“We’re dealing with the hardcore poor,” he said, noting the closure of nearby Pinnacle Mine, in 2018, that put hundreds of miners out of work. “The problem down here is certainly not laziness, but it’s that these people feel hopeless.”

The pantry relies on in-state and out-of-state donations for its $85,000 annual budget, he said, and some of that money goes to the Mountaineer Food Bank delivery fee because he doesn’t have a refrigerated truck.

“I could get a grant to get a truck, but the insurance for it would put me out of business,” Simonse said.

“Fundraising is getting more and more difficult,” he added.

There have been times the Facing Hunger Food Bank, in Huntington, had excess food they were trying to move, but Simonse, 81, explained that by the time he could rent a truck and get there, the food would be gone.

He’d also like a large van or truck to haul furniture and household goods — things his pantry provides community members for free.

“I could go and pick it up,” he said.

McKinley’s legislation aims to helpHunger relief organizations could get a financial boost for delivery trucks thanks to a piece of federal legislation, sponsored, in part, by Rep. David McKinley, R-W.Va.

The bipartisan Food Recovery Transportation Act, introduced in September, would establish a grant program through the Department of Agriculture to give hunger relief organizations funds to purchase or lease vehicles to pick up donated food.

The money could also be used to help reimburse volunteers for travel costs related to picking up and delivering donated goods.

McKinley said in a news release that a trip to Mountaineer Food Bank inspired the legislation.

“While there, I was told that their number one issue is transporting donated food,” he said. “The funds from these grants can help to not only feed those in need but also prevent food from being wasted.”

Volunteer pantries have limits

But would a fleet of food trucks solve the pantries’ stocking troubles?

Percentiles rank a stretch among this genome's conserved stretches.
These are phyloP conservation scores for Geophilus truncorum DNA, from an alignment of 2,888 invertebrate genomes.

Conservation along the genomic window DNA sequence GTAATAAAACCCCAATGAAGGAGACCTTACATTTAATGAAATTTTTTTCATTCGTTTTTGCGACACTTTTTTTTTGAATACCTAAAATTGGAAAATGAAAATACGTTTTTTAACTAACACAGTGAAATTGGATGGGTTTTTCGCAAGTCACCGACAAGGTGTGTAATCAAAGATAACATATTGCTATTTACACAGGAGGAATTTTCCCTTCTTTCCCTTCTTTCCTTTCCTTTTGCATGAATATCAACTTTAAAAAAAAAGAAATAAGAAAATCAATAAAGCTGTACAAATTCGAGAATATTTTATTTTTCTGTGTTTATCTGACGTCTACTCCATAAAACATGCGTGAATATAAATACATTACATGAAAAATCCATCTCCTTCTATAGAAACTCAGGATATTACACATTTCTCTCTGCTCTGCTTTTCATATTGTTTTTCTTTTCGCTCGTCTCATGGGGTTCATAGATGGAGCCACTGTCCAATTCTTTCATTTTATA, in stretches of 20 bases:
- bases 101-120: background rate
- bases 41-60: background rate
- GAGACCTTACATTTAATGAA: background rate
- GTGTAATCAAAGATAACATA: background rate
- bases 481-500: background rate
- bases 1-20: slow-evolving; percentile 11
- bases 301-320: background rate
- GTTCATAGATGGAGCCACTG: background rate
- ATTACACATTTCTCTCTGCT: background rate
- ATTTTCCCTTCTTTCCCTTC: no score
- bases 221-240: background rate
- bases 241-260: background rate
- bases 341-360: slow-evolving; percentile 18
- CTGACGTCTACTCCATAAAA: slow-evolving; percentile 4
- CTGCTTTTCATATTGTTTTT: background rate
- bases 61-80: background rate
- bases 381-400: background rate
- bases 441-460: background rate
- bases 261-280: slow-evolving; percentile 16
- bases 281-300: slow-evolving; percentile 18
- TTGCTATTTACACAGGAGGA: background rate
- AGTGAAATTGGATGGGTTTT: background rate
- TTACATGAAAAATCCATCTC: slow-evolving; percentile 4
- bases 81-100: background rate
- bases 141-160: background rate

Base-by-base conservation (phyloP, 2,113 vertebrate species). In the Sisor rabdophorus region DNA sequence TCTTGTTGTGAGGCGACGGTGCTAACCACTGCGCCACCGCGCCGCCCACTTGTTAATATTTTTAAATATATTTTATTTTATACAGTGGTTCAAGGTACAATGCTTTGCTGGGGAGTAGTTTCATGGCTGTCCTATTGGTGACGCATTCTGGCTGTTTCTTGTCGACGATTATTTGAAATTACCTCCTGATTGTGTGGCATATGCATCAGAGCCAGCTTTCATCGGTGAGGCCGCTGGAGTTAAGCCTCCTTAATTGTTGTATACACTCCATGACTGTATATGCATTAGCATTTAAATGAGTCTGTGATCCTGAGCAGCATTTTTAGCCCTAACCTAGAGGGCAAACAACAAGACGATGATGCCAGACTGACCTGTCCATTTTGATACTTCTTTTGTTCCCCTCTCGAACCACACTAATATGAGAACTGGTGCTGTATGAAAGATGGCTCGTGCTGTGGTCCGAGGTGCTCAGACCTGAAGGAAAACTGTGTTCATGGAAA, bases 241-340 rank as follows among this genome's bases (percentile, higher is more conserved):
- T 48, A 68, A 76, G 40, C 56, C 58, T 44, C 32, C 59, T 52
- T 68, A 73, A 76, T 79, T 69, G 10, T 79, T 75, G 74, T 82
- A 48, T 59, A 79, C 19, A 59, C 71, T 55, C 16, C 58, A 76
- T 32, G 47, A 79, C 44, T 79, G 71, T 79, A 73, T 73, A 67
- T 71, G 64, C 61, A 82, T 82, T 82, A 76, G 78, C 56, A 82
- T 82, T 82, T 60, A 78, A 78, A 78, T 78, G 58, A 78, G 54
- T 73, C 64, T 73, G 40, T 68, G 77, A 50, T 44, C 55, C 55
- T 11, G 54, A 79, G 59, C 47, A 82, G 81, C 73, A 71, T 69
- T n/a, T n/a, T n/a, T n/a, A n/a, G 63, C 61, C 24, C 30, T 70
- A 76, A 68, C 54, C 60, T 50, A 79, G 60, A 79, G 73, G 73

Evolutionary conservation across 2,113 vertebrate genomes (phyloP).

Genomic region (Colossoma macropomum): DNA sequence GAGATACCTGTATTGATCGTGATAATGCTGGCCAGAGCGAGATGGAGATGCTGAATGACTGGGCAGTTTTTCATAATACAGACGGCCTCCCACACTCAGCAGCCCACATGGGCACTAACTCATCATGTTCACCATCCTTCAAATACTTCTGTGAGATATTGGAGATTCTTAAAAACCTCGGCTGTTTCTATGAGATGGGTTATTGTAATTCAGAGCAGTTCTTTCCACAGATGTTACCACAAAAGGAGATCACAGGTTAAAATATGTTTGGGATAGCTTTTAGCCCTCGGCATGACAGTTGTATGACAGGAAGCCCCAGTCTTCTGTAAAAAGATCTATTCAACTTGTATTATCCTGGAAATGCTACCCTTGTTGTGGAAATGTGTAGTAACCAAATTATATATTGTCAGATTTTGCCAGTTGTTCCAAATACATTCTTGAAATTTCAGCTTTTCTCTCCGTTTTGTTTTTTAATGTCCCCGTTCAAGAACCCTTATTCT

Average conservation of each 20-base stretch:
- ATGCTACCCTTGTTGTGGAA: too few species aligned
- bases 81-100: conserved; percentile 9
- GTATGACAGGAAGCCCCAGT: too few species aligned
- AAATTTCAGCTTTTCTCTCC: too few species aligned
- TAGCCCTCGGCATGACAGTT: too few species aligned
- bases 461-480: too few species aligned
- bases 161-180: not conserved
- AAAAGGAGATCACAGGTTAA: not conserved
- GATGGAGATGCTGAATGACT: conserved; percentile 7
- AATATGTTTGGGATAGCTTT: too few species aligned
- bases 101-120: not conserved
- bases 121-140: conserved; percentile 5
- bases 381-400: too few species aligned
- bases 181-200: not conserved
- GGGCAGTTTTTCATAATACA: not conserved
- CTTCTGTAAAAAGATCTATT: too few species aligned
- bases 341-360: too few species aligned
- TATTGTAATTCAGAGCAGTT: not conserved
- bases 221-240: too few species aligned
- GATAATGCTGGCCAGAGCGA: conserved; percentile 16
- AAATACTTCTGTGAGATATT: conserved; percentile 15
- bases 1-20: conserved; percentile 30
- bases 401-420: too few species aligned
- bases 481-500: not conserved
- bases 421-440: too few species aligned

Josh Lohnes, food policy research director at West Virginia University, said the larger, more pressing issue is the state’s reliance on mainly elderly volunteers and wavering donations to feed thousands of West Virginians who visit food charities each month.

He explained that along with the state’s generally older population, younger generations are less inclined to volunteer at food pantries because they’d rather engage in advocacy work in other areas.

That leaves elderly persons, who are typically volunteers, with the work of running pantries — ordering, stocking, driving and more. Only 25 percent of the state’s food pantries employ a paid staff member, according to research from West Virginia Food Link.

“It’s an interesting dilemma for food banks that have an excess food but not an adequate workforce to distribute that food,” Lohnes said. “Driving an hour to Gassaway to pick up food costs money. You need a truck and someone to drive a truck. That’s a bottleneck in the system.”

The breakdown that occurs between donated food and pantry shelves, Lohnes said, is “ultimately an infrastructure and labor problem.”

Lohnes and others who work on addressing food insecurity issues plan to push state lawmakers in 2020 to allocate state funds to food issues. Additionally, he wants to work with local-level officials to invest monetarily in their neighborhood food pantry.

The money would enable pantries to pay someone to run the pantry who can healthily manage daily upkeep, and ordering and arranging deliveries.

“We are very much dependent in West Virginia on poor churches to raise money and move federal food,” he said.

“We need to pay people for feeding our neighbors.”

Amelia Ferrell Knisely is a corps member with Report for America, an initiative of

The GroundTruth Project. Reach her

at amelia.knisely@wvgazettemail.com, 304-348-4886 or follow

@ameliaknisely on Twitter.